How various, how animated, how full of interest is the survey! We might behold such a scene, were we enabled to behold it, at almost any moment of time on the vast and varied ocean; and it would be a much more diversified and beautiful one; for I have spoken but of a few particulars, and of those but slightly.

I have not spoken of the thousand forms in which the sea meets the shore, of the sands and the cliffs, of the arches and grottos, of the cities and the solitudes, which occur in the beautiful irregularity of its outline;

nor of the constant tides, nor the boiling whirlpools and eddies, nor the currents and streams, which are dispersed throughout its surface. The variety of the sea, notwithstanding the uniformity of its substance, is ever changing and endless.

“ The sea is his, and He made it." And when He made it, He ordained that it should be the element and dwelling place of multitudes of living beings, and the treasury of many riches. How populous and wealthy and bounteous are the depths of the sea! How many are the tribes which find in them abundant sustenance, and furnish abundant sustenance to man. The whale roams through the deep like its lord; but he is forced to surrender his vast bulk to the use of man.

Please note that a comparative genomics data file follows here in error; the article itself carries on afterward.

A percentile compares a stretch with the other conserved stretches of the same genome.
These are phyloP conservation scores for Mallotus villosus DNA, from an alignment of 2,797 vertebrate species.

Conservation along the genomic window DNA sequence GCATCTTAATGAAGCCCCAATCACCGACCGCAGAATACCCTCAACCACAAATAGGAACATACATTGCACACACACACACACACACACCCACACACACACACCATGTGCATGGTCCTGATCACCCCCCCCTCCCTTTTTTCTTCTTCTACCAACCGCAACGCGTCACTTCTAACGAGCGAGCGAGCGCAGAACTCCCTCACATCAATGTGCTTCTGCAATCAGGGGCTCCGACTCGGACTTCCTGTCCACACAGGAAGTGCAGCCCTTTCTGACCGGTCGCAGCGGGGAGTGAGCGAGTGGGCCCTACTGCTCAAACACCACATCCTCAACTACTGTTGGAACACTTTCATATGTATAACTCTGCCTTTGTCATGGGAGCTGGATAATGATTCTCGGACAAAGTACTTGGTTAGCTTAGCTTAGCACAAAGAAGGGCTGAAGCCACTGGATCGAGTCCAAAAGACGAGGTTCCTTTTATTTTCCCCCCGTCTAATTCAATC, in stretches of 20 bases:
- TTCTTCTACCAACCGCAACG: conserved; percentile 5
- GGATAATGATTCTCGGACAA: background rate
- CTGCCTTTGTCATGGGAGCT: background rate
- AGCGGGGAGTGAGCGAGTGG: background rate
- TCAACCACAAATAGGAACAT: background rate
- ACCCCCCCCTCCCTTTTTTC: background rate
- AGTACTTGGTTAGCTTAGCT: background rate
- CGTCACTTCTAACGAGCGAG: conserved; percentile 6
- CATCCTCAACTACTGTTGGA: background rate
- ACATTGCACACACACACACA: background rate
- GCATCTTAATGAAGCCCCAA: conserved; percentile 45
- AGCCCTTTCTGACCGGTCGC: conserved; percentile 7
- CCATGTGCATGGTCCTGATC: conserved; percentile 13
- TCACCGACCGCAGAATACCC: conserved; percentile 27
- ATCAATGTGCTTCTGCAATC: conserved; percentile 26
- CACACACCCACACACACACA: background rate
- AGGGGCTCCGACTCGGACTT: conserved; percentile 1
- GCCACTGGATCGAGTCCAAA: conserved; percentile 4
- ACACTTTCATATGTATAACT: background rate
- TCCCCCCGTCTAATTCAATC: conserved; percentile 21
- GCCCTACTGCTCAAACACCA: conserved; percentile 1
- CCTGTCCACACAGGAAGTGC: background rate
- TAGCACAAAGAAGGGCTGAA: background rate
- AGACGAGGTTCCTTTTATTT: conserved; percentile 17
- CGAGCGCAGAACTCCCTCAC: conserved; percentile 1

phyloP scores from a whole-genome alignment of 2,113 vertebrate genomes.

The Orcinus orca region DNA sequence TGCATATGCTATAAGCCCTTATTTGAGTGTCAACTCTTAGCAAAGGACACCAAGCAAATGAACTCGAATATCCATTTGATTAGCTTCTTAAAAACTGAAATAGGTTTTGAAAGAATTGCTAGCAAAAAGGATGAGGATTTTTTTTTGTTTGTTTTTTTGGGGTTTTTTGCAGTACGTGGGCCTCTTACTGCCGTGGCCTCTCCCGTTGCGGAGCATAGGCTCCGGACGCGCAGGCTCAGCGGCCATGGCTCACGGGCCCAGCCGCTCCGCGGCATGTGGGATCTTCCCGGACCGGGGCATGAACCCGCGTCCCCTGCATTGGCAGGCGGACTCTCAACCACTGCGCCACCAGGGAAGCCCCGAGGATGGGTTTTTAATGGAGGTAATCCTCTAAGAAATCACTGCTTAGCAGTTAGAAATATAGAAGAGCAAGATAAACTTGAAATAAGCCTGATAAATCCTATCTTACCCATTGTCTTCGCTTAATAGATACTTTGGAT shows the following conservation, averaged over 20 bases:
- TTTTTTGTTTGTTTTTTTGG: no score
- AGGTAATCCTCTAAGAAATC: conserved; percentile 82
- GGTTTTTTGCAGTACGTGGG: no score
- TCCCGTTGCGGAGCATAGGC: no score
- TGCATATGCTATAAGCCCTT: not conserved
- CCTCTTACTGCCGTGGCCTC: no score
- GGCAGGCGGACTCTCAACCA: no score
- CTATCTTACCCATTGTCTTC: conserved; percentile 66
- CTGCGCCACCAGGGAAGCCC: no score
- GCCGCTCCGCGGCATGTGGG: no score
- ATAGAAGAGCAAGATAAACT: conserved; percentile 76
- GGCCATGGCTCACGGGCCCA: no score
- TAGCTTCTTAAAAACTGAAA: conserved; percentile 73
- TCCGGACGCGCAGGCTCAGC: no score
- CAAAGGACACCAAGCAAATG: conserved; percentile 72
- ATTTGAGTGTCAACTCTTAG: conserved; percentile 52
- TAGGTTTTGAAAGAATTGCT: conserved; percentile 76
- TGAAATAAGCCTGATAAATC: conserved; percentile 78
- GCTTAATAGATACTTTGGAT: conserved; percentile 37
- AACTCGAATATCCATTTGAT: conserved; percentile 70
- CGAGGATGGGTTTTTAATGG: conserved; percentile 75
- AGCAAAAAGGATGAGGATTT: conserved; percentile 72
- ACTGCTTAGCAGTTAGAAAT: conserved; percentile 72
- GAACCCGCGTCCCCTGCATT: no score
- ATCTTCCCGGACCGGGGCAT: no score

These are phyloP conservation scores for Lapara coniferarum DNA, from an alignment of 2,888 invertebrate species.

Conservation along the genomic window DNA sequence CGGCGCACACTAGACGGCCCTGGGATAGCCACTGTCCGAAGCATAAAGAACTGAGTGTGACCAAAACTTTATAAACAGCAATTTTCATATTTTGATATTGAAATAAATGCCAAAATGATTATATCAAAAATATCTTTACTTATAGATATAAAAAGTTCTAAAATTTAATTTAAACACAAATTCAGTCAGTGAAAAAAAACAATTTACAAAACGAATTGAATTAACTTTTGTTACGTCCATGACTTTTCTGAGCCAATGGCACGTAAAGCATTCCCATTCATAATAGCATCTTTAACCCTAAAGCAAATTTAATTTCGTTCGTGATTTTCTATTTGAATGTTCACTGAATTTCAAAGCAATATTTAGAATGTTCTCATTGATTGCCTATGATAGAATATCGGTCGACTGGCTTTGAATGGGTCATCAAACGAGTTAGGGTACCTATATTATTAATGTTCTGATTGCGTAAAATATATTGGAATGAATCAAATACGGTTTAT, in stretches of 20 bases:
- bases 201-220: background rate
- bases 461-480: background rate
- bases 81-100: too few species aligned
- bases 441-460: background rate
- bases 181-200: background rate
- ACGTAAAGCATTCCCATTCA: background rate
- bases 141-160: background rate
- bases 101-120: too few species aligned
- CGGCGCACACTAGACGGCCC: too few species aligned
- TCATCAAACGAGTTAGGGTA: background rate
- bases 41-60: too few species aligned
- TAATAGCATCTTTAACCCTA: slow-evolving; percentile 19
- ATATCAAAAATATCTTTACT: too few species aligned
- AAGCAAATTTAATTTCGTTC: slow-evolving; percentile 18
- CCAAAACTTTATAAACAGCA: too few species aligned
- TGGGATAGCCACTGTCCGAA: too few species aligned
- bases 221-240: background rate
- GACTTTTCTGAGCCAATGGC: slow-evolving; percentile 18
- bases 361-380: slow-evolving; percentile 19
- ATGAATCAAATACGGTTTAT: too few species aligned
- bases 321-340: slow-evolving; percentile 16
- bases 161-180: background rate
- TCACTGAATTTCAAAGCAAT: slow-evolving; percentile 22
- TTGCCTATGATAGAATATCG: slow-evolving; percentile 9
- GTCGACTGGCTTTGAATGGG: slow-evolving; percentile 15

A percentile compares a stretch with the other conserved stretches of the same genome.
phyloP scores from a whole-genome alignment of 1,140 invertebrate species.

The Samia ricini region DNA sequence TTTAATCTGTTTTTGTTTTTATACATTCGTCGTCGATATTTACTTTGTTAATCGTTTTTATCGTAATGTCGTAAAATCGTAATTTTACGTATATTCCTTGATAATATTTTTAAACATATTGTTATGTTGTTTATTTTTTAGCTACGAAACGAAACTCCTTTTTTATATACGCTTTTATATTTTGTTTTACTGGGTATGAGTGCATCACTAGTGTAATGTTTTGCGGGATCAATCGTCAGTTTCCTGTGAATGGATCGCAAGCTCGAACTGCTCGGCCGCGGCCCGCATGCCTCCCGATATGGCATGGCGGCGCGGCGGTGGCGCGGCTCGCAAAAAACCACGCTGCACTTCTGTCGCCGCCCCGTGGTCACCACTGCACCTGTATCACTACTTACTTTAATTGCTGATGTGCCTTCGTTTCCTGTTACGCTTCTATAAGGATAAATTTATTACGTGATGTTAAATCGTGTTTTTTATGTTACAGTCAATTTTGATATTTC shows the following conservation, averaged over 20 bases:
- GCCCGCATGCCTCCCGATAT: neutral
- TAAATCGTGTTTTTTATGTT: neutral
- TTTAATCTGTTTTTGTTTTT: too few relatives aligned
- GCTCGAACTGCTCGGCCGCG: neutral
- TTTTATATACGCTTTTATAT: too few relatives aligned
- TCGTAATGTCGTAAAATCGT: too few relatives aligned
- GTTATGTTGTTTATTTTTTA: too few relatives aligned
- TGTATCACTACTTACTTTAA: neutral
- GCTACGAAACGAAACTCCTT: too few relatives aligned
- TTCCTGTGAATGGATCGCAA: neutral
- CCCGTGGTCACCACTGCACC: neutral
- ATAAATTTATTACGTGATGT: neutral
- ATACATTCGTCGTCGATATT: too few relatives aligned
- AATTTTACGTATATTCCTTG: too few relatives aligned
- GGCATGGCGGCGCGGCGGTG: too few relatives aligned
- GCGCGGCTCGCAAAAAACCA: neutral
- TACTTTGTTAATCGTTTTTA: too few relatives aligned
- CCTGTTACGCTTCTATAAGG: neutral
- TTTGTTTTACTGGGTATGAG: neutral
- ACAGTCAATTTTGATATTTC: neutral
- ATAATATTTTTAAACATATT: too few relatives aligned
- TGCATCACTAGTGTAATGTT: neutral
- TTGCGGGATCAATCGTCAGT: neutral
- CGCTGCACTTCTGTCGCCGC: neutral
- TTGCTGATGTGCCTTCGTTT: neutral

The lesser tribes of the finny race have each their peculiar habits and haunts, but they are found out by the ingenuity of man, and turned to his own purposes. The line and the hook and the net are dropped and spread to delude them, and bring them up from the watery chambers where they were roving in conscious security. How strange is it that the warm food which comes upon our tables, and substances which furnish our streets and dwellings with cheerful light, should be drawn up from the cold and dark recesses of the

sea.

We shall behold new wonders and riches when we investigate the sea shore. We shall find both beauty for the eye and food for the body, in the varieties of shell fish, which adhere in myriads to the rocks, or form their close dark burrows in the sands. In some parts of the world we shall see those houses of stone, which the little coral insect 'rears up with patient

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industry from the bottom of the waters, till they grow into formidable rocks, and broad forests, whose branches never wave, and whose leaves never fall.